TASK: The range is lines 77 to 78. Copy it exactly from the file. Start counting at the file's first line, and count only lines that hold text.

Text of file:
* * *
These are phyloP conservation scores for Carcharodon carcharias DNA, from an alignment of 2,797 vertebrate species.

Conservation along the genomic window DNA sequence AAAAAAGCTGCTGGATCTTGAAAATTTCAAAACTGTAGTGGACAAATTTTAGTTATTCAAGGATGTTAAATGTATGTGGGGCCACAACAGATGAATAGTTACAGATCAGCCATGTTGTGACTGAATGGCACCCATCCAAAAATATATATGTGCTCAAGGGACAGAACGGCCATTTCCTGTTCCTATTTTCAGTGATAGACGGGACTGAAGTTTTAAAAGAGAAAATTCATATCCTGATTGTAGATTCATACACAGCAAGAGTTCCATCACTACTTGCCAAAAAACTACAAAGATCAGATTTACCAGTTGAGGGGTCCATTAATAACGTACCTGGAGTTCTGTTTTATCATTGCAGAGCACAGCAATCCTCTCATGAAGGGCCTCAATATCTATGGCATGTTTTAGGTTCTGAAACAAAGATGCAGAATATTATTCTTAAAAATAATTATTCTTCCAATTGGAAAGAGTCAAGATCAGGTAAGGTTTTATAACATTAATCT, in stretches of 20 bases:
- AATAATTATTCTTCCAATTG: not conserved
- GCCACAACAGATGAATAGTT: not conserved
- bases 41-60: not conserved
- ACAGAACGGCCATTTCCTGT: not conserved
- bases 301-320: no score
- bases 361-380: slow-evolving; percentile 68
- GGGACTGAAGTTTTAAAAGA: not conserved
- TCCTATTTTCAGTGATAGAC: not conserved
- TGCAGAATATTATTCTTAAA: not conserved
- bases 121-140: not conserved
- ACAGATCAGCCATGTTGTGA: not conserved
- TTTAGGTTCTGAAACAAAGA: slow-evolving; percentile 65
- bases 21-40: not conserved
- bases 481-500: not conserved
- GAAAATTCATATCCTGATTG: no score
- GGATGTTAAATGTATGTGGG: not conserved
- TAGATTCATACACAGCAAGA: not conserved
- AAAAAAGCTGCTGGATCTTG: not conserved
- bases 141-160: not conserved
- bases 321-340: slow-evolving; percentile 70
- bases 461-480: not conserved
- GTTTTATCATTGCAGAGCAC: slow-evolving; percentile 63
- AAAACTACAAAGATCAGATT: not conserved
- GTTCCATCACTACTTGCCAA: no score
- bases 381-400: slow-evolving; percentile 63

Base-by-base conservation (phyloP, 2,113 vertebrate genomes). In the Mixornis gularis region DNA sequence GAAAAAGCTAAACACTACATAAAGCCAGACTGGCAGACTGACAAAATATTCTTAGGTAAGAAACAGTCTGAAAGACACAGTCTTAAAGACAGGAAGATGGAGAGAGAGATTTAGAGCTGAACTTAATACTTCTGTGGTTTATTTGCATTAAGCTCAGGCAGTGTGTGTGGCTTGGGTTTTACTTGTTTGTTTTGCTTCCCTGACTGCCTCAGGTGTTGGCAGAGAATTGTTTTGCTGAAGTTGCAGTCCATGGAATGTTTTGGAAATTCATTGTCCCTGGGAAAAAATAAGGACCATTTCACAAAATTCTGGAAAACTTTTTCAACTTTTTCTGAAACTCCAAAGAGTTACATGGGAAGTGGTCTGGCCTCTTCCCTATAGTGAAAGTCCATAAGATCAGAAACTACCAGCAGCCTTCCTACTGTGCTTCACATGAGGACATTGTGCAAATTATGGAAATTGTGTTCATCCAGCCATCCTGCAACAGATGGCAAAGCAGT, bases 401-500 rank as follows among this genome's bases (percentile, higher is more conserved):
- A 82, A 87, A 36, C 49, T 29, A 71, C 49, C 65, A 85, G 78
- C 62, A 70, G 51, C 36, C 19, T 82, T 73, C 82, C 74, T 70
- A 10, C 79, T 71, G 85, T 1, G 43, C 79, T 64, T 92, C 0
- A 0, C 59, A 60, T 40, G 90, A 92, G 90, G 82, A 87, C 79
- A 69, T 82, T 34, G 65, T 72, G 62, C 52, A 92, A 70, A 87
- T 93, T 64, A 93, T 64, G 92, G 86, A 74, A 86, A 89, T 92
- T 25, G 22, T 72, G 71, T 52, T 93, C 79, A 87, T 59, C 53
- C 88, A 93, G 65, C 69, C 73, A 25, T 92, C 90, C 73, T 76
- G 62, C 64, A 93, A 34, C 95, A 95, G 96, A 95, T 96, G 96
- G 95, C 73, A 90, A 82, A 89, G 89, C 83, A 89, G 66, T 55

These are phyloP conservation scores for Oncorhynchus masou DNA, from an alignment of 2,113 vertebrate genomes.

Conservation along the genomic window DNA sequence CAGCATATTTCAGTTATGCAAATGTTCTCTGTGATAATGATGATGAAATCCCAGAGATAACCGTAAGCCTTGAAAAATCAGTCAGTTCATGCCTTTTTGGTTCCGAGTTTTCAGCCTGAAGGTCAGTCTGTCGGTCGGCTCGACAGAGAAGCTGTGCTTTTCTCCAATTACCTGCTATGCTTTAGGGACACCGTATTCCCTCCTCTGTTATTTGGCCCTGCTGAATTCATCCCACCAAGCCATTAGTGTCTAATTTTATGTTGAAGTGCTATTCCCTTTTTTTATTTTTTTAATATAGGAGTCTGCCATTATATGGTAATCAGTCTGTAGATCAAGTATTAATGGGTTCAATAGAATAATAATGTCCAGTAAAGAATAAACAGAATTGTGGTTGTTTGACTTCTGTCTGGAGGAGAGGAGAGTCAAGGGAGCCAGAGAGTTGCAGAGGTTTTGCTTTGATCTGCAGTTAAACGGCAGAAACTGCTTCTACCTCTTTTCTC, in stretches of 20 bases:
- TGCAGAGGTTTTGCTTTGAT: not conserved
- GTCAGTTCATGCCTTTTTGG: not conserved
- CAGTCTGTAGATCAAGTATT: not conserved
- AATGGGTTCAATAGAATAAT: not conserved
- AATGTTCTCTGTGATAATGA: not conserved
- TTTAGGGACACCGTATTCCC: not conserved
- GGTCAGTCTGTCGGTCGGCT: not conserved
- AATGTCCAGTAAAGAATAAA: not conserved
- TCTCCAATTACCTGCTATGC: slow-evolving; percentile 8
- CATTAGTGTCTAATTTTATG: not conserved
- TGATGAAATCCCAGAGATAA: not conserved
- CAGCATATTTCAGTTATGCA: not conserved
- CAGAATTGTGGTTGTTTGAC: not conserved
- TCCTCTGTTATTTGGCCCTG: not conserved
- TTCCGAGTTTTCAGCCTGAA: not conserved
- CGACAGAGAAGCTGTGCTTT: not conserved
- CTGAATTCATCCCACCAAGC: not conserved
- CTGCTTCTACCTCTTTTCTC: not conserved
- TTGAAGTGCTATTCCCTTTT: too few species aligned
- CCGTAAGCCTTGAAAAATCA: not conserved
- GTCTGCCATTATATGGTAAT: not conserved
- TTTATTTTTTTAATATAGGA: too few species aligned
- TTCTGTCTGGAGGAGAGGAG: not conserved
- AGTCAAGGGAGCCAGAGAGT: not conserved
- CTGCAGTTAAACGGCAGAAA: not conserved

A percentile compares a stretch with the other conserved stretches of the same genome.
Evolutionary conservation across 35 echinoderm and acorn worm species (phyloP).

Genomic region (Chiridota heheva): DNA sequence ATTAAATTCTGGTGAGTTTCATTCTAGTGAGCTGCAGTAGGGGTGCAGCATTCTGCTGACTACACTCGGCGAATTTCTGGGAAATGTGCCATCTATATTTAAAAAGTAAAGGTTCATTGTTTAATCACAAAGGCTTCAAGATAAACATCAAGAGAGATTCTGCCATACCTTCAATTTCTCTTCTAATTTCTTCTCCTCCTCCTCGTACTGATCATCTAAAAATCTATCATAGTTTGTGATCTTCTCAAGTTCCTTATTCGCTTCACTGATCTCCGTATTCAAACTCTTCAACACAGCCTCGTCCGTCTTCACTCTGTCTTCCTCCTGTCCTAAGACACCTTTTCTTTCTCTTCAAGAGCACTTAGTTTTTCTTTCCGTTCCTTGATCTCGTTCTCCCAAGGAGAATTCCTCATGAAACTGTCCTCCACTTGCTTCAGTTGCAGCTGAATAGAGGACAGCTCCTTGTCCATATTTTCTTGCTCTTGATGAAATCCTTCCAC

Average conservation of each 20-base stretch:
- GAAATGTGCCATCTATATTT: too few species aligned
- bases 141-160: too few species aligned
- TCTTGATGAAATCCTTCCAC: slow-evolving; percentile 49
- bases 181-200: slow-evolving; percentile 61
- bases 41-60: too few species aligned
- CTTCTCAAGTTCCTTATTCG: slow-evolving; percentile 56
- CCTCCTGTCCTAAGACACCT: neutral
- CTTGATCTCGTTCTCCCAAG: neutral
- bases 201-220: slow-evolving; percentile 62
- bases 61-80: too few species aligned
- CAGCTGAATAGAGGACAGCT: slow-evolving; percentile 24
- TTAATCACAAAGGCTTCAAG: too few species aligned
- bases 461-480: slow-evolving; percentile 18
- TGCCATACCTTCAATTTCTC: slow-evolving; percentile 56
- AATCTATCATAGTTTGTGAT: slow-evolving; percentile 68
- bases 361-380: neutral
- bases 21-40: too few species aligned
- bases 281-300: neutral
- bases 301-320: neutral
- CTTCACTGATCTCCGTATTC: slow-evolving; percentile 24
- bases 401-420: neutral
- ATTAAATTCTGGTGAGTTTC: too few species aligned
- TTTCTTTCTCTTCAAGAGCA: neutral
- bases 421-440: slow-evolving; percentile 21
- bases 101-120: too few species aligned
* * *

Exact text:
- CTTGATCTCGTTCTCCCAAG: neutral
- bases 201-220: slow-evolving; percentile 62